By: Mike Caviston, Director of Fitness, Naval Special Warfare Center
Posted: August 20, 2020

Basic Underwater Demolition/SEAL (BUD/S) (through Hell Week) does not exist to get people in shape. It is intended to weed out the weak and uncommitted. It is the toughest, most demanding selection program there is. Attrition is high and fewer than one in four make it through. To have even a chance, you must prepare seriously, work hard for several months, with a deep commitment to do what is necessary to make yourself ready for the challenges you will face. But probably the most common mistake made by prospective candidates is to try and recreate BUD/S when preparing to come to BUD/S. They do thousands of reps of push-ups, sit-ups, pull-ups, and other exercises. They go for long runs wearing jungle boots carrying heavy rucksacks. They try to simulate Log PT with irregular objects. They deprive themselves of sleep or expose themselves to cold to try to get used to being tired and miserable. This type of behavior won’t build an invincible warrior, it will tear down a good athlete and leave a broken one.

Numerous sports analogies illustrate the point. A marathon runner doesn’t train by running marathons every day to “get used” to them. Football teams don’t full-contact scrimmage day after day to “get used” to getting hit. Boxers don’t spar all the time and invite their partners to connect so they “get used” to taking punches. And BUD/S candidates shouldn’t try to “get used” to a week-long beat-down by beating themselves down day after day. Smart athletes focus on conditioning and staying healthy to make sure their bodies have the strength and stamina to absorb punishment when necessary. Simply getting beat is not a practical or sustainable strategy. Simulating the big race or game or match is important, but coaches limit the number of long runs for runners, full speed contact plays for football players, and hits in the ring for boxers, and they make sure the athletes are physically prepared before the season begins and monitor for signs of taking things too far during hard practices.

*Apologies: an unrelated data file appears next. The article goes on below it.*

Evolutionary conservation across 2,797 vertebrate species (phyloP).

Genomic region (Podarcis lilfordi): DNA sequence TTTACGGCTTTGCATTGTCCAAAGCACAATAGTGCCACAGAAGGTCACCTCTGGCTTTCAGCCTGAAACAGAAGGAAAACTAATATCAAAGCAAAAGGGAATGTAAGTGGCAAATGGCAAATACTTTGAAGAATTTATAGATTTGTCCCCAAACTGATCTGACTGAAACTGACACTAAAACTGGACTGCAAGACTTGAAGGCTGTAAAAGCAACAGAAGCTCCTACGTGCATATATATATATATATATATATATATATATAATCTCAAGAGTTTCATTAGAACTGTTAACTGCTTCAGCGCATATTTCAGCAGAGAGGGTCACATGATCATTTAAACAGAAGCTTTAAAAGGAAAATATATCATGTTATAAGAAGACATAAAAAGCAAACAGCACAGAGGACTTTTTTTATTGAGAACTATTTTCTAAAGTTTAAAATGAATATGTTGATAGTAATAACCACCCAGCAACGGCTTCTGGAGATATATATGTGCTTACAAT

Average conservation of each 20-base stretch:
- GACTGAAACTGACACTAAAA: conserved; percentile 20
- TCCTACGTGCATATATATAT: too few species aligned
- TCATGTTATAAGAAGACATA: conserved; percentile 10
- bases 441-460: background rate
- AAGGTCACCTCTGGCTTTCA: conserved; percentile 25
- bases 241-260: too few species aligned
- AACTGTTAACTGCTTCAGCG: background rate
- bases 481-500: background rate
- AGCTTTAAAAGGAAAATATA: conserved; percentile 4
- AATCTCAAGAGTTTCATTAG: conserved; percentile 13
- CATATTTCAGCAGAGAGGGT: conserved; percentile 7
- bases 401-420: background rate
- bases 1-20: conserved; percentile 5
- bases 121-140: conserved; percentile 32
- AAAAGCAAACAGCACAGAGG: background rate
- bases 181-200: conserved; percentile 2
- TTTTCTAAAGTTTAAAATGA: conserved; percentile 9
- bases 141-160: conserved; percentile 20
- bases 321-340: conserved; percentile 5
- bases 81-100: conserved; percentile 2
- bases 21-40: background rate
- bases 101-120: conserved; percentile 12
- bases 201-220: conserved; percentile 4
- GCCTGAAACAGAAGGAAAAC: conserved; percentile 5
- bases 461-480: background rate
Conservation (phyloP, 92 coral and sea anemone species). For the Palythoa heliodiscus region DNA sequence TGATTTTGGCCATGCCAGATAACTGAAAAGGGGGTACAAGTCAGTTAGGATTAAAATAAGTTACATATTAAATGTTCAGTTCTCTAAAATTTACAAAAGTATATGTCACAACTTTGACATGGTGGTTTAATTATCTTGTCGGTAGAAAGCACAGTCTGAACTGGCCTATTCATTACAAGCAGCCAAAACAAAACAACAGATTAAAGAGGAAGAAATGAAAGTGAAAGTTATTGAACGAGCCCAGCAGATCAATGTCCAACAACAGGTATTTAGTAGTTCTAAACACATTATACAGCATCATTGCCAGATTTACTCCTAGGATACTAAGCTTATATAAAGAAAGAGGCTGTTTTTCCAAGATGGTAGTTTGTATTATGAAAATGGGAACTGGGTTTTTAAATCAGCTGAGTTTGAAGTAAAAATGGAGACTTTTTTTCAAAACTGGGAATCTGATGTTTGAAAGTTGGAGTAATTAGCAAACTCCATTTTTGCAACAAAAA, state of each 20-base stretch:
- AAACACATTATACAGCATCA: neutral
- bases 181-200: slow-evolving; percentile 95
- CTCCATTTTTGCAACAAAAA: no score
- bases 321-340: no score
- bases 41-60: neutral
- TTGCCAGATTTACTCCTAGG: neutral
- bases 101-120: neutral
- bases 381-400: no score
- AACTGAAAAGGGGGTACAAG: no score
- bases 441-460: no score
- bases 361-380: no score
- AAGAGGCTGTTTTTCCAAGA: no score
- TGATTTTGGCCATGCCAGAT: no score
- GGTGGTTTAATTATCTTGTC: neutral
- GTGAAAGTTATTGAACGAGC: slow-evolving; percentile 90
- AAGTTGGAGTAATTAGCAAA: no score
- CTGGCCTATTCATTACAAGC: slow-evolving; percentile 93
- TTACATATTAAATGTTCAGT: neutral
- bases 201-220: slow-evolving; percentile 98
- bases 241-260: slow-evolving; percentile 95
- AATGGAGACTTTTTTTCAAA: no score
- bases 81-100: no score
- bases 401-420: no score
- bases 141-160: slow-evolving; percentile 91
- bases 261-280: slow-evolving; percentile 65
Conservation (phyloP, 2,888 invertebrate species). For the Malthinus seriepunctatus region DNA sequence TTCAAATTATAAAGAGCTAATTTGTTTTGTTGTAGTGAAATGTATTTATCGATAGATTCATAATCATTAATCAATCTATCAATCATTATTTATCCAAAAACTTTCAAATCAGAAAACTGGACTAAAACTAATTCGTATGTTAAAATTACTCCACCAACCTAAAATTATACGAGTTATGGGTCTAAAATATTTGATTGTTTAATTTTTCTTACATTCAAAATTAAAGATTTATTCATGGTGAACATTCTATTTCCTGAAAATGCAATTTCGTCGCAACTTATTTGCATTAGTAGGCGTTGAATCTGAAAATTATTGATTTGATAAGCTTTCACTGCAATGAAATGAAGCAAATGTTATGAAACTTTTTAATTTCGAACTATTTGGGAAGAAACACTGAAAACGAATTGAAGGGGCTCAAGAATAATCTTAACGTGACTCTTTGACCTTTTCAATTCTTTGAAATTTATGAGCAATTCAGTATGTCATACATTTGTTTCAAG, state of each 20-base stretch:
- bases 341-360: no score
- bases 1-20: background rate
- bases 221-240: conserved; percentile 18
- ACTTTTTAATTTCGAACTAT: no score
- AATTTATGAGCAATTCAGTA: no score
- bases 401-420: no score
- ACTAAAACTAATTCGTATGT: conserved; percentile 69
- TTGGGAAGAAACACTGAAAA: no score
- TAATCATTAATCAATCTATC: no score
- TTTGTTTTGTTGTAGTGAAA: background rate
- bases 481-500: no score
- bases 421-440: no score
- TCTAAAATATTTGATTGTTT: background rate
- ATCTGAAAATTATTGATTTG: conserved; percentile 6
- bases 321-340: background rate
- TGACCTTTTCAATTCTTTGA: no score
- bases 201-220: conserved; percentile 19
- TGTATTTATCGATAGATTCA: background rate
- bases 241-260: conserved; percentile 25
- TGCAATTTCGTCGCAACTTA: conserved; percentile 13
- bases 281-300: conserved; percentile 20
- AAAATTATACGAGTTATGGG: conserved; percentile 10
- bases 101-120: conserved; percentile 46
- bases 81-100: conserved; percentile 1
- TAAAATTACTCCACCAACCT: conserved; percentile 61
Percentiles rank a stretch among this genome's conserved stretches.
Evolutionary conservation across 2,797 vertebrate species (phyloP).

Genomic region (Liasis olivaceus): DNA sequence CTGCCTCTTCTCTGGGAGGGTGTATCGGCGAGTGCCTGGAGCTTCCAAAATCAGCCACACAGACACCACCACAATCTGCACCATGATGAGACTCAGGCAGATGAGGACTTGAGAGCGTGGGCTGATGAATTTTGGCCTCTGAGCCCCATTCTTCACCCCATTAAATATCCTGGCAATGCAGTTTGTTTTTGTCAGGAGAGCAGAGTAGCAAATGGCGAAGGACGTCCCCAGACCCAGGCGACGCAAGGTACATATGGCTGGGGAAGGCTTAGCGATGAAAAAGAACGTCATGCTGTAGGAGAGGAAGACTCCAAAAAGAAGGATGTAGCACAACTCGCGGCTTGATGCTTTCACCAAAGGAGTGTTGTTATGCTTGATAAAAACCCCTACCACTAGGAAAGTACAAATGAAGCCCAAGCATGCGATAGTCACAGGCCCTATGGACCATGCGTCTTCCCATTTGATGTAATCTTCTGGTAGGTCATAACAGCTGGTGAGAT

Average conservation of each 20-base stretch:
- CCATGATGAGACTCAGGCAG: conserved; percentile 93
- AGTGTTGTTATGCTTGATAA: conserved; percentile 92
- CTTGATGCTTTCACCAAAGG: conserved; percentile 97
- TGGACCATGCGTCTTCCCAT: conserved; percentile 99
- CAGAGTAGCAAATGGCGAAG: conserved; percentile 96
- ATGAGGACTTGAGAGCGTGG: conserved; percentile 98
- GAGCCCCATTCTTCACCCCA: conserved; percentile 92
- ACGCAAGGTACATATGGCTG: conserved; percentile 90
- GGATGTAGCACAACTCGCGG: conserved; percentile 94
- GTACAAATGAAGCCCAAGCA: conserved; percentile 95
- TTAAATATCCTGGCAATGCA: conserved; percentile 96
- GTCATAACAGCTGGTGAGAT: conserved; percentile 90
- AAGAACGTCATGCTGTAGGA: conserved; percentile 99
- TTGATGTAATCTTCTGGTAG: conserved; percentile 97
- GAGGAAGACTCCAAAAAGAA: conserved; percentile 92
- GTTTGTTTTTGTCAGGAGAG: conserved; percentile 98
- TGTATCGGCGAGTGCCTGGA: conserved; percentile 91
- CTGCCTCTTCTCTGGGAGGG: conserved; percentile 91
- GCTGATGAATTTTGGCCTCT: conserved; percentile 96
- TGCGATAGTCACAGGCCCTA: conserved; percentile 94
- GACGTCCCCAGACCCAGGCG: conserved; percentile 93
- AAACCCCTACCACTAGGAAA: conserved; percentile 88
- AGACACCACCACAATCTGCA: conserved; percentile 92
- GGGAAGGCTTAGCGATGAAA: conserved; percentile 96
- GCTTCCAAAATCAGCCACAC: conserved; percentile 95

Another analogy: imagine being a sailor in the British navy in the 18th century about to embark on a voyage around the world. Scurvy would be a serious concern. Would it make sense to prepare by avoiding fruits and vegetables and fresh food for months before sailing, to “get used” to lack of vitamins and build up a “tolerance” for poor nutrition? Or would it make more sense, knowing nutrients would be scarce on the voyage, to eat as healthy as possible before sailing to make sure you were in peak health before the inevitable decline? Many candidates preparing for BUD/S think they can “get used” to overtraining and build up a “tolerance” for exhaustion, but unfortunately they can’t.

You can’t get ready for BUD/S by trying to “do” BUD/S. That will only start the clock early on the inevitable physical (and mental) breakdown BUD/S creates. You can test your character and resolve by making a plan and sticking to it in the weeks and months leading up to selection. Entering BUD/S in top physical shape without lingering training injuries (if they haven’t healed before BUD/S, they sure aren’t going to heal during BUD/S) is the best strategy for success. Use the Physical Training Guide (PTG) to plan your step-by-step training plan.


Naval Special Warfare Assessment Command